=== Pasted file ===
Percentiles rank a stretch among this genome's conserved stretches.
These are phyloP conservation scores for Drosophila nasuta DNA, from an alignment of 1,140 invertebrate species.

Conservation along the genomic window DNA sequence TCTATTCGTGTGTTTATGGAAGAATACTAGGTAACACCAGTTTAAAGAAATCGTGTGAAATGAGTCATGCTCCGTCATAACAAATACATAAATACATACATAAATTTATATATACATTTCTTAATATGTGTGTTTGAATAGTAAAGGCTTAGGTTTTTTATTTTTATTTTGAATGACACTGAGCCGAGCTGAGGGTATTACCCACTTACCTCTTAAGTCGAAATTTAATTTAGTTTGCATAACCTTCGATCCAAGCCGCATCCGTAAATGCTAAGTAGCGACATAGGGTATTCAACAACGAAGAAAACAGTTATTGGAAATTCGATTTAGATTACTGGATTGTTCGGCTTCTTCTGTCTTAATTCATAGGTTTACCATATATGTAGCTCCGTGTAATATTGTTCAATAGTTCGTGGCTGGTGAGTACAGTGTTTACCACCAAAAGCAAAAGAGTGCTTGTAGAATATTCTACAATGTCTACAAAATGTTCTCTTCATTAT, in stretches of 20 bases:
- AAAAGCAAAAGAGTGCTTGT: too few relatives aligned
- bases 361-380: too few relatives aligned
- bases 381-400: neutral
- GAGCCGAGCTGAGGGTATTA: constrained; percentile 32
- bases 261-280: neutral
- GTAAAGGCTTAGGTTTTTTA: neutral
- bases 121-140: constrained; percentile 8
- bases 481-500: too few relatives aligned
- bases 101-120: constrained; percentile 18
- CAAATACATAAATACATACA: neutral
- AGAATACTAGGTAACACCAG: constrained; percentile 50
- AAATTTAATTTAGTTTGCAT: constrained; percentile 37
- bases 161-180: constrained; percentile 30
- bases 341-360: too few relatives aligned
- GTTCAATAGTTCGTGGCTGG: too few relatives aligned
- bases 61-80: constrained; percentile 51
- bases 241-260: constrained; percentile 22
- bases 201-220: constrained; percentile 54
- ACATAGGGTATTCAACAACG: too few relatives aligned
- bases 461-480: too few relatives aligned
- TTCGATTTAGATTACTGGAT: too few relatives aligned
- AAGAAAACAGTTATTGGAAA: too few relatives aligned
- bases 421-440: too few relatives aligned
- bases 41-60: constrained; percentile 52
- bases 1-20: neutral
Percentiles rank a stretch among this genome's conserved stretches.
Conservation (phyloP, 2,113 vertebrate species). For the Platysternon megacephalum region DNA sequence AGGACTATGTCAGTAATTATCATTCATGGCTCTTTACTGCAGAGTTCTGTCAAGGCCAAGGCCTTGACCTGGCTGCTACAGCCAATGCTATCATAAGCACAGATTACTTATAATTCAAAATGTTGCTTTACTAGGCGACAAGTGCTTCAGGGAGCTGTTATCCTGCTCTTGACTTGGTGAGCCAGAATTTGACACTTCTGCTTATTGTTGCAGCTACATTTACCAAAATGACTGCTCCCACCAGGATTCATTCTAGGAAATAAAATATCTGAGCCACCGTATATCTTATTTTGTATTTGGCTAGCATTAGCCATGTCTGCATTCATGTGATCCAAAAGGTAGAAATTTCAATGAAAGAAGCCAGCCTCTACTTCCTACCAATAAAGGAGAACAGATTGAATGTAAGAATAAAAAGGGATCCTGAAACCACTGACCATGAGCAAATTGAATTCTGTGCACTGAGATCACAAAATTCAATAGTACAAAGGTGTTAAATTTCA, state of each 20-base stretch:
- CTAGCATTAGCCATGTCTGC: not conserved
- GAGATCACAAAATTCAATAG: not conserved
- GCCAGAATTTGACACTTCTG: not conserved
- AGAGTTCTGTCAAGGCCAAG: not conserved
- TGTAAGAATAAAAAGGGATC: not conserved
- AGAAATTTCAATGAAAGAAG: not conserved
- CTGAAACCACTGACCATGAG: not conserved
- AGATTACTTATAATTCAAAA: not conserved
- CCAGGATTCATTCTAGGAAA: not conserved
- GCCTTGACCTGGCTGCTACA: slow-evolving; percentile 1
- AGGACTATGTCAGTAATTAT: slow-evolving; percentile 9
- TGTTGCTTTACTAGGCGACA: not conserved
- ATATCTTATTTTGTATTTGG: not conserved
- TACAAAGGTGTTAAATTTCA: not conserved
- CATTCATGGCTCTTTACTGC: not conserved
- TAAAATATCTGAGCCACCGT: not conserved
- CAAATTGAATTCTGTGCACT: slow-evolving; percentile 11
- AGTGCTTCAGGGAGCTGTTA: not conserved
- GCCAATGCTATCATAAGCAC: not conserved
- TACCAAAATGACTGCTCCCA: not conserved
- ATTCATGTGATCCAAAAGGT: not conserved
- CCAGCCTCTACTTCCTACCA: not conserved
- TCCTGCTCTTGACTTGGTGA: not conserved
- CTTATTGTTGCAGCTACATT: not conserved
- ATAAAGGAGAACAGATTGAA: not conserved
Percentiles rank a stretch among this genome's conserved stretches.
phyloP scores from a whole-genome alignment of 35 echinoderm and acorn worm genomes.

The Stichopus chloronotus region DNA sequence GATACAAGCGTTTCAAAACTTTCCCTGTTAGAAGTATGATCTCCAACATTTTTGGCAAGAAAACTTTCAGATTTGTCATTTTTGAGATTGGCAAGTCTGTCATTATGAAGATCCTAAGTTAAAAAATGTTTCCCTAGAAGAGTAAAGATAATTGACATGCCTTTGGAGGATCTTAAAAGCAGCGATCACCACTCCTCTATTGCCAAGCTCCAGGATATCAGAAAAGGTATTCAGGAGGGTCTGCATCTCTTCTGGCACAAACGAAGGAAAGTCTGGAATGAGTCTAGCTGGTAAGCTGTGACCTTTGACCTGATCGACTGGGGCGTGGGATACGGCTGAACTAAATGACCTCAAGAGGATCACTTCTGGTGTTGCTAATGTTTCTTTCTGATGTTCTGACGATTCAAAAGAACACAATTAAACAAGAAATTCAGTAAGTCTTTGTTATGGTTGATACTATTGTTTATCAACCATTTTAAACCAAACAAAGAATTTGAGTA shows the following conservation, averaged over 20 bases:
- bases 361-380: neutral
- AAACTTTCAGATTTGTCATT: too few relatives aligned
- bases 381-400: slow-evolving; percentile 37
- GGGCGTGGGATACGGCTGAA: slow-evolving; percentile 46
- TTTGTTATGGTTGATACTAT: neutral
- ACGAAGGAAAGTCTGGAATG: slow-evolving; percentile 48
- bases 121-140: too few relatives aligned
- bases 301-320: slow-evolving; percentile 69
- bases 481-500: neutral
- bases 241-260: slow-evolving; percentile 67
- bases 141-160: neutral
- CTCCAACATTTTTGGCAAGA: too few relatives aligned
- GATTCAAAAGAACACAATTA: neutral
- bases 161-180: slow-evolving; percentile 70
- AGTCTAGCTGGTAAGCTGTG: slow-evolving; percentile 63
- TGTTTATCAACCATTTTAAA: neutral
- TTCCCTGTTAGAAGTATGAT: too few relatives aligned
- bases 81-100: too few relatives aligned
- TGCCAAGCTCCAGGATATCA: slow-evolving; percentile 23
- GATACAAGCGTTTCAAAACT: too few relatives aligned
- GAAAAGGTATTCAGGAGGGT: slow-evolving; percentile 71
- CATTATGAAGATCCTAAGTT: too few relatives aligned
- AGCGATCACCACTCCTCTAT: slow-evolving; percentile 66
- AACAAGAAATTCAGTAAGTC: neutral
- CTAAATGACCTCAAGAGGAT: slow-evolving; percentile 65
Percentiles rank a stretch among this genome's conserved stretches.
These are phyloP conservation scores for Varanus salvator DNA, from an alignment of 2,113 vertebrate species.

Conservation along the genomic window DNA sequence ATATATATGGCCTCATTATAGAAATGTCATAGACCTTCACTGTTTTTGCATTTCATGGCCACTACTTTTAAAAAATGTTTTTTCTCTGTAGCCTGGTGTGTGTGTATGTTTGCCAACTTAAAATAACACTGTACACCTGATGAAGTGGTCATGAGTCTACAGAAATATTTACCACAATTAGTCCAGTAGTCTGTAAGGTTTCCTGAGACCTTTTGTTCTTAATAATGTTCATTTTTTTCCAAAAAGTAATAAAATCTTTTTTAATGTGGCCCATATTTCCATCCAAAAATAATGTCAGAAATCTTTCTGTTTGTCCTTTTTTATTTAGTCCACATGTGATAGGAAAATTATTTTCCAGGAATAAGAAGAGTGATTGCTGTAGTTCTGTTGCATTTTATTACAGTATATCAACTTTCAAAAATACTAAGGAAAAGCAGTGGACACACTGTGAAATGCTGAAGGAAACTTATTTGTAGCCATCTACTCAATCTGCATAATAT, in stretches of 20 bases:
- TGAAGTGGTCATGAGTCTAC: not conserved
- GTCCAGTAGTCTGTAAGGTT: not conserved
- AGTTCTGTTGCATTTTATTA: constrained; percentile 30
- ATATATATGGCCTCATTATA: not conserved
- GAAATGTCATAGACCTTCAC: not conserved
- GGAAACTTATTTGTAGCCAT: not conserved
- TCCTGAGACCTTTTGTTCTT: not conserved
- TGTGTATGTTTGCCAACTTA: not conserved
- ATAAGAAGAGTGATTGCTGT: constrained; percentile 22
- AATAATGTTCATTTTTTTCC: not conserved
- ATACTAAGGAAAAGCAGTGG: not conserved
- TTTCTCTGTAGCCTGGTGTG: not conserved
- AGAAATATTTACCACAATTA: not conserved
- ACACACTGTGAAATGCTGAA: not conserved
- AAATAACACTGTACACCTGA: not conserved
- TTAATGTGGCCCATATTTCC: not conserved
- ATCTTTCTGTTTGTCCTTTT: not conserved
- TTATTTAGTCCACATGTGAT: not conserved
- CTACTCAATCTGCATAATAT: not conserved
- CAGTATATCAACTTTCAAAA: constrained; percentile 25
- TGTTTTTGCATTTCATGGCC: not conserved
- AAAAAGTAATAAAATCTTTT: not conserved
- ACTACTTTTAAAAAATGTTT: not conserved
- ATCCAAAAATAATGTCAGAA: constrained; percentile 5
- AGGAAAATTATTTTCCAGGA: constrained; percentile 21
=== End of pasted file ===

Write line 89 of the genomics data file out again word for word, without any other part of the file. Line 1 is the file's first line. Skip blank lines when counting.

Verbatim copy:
- AGTTCTGTTGCATTTTATTA: constrained; percentile 30